Going Green: A Concerted Effort to Aid in the Solution


The way we use — or abuse — our energy resources has serious consequences for the security of the United States and Israel, and for the health of our planet Earth and we who live here.

Oil supply is a principal concern of the United States. Dependence on foreign sources makes us vulnerable to price hikes and supply controls. Our dollars go to countries that use our money to fund the violence and destruction that we are fighting against, and that pose significant threats to Israel. And our consumption of oil is a serious factor in the greenhouse gases that are causing global warming.

Global warming also affects the security of Israel, more because of water than oil. It is drying up sources for rivers and streams. The result is increased competition for water in a region already short on supply, coupled with increased tension among those sharing that limited supply.

Why are these Jewish issues?

Because we are concerned with American security and climate change. Because we are concerned with Israel's security. Because our tradition gives us special responsibilities to address these concerns.

Tikkun olam — translated as "the repair of the world" — is the best known of our teachings on this point. But it's not the only one. Judaism also teaches about the need to preserve the environment and to plant seeds for the future, even if you never reap the benefits yourself.

In the book of Leviticus, for example, we are commanded not to eat a tree's fruit for the first three years after it is planted, that the fruit in the fourth year belongs to God, and only after that are we permitted to eat the fruit. The benefits to the individual who plants the tree are delayed.

But that does not relieve us of the duty to plant, to start, to create something for others even if we don't reap the benefits.

Deuteronomy commands that when a city is conquered, "thou shalt not destroy the trees by wielding an axe against them" unless they are not fruit-bearing. Maimonides sees the prohibition extending to food, buildings, streams and more. The Talmud contains many positive duties toward preserving a safe and healthy environment.

Each one of us has a stake in relieving the planet from the deleterious effects of greenhouse gasses, global warming and climate change, and from the continued reliance on foreign oil and fossil fuels.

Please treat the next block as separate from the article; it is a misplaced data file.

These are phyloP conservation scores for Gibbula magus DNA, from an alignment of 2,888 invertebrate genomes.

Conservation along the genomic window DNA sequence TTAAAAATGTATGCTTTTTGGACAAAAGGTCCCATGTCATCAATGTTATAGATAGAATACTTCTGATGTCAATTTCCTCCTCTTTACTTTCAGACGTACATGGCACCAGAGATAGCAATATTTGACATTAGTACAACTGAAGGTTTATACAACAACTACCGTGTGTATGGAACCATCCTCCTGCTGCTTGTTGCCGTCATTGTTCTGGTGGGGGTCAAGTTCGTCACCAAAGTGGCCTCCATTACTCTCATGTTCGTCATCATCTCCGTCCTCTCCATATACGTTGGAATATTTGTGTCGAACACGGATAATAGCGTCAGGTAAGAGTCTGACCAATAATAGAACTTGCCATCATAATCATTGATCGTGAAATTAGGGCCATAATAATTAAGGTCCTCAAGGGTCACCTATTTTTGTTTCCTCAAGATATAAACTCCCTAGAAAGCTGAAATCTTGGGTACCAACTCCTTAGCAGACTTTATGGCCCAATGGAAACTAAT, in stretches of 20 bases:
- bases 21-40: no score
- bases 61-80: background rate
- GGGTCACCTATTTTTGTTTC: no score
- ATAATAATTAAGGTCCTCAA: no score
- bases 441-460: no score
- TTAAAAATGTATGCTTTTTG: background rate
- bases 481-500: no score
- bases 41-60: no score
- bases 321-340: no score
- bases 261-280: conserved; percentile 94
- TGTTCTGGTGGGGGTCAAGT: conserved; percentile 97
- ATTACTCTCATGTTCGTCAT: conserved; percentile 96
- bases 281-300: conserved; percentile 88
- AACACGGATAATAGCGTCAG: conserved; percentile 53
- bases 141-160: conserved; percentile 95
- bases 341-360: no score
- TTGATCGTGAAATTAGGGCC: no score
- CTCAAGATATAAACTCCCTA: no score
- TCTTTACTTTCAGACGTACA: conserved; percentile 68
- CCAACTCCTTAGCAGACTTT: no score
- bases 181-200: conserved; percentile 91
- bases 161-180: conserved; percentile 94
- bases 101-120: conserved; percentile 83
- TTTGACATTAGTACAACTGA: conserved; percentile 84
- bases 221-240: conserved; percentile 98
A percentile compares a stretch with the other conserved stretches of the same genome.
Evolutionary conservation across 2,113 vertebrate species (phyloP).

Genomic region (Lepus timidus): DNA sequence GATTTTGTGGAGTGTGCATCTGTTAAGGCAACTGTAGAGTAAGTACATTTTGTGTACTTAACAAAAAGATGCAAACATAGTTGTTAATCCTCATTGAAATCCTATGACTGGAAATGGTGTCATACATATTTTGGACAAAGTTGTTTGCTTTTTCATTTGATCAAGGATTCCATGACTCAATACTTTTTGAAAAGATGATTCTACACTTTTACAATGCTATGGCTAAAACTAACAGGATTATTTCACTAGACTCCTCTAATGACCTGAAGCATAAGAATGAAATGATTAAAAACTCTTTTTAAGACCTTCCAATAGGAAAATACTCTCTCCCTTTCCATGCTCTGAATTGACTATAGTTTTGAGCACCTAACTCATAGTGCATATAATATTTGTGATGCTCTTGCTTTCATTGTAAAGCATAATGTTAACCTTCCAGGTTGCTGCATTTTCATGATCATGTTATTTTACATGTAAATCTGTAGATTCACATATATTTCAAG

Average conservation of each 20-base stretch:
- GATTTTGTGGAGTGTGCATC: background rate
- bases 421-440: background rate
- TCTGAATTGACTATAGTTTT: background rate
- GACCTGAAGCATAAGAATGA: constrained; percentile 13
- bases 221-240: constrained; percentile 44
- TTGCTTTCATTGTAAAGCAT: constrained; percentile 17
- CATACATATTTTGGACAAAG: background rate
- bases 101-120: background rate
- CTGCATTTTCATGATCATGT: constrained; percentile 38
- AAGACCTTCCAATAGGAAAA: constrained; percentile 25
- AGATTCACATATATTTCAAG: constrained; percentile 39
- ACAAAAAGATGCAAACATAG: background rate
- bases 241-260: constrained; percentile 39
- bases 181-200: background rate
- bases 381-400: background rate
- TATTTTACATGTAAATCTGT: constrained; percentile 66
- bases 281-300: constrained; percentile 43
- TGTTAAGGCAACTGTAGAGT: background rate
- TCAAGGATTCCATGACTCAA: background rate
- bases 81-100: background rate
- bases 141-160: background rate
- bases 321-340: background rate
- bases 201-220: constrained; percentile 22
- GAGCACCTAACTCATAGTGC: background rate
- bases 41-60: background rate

Everything we do to conserve energy has an impact. Our actions demonstrate that we are willing to contribute to the solution, rather than remain part of the problem.

The amount of material on these issues is vast; the identified problems and proposed solutions are numerous.

To help the Jewish community better understand and deal with these issues, the Jewish Community Relations Council of the Jewish Federation of Greater Philadelphia formed a Committee on Energy Policy and the Environment two years ago.

The urgency is even greater today.

Recent hikes in gasoline prices and the downturn in the economy have created renewed concern about global warming and other environmental issues. A change in the administration in Washington has created new opportunities to deal with these problems. The availability of stimulus money now directed toward green activities has provided new incentives to become active in reducing environmental pollution everywhere.

Our goal is to coordinate energy and environmental policy for the Philadelphia-area Jewish community — taking into account the activities of our constituent agencies and other Jewish organizations, such as synagogues and schools — to help all of us contribute to better energy policies and more conservative energy use.

Israel has shown all of us how to effectively green the desert. We, too, can help to green our community, our nation and our world.

Mel Shralow is chair of the JCRC Committee on Energy Policy and the Environment. To get involved, contact JCRC executive director Adam Kessler at 215-832-0650 ([email protected]).


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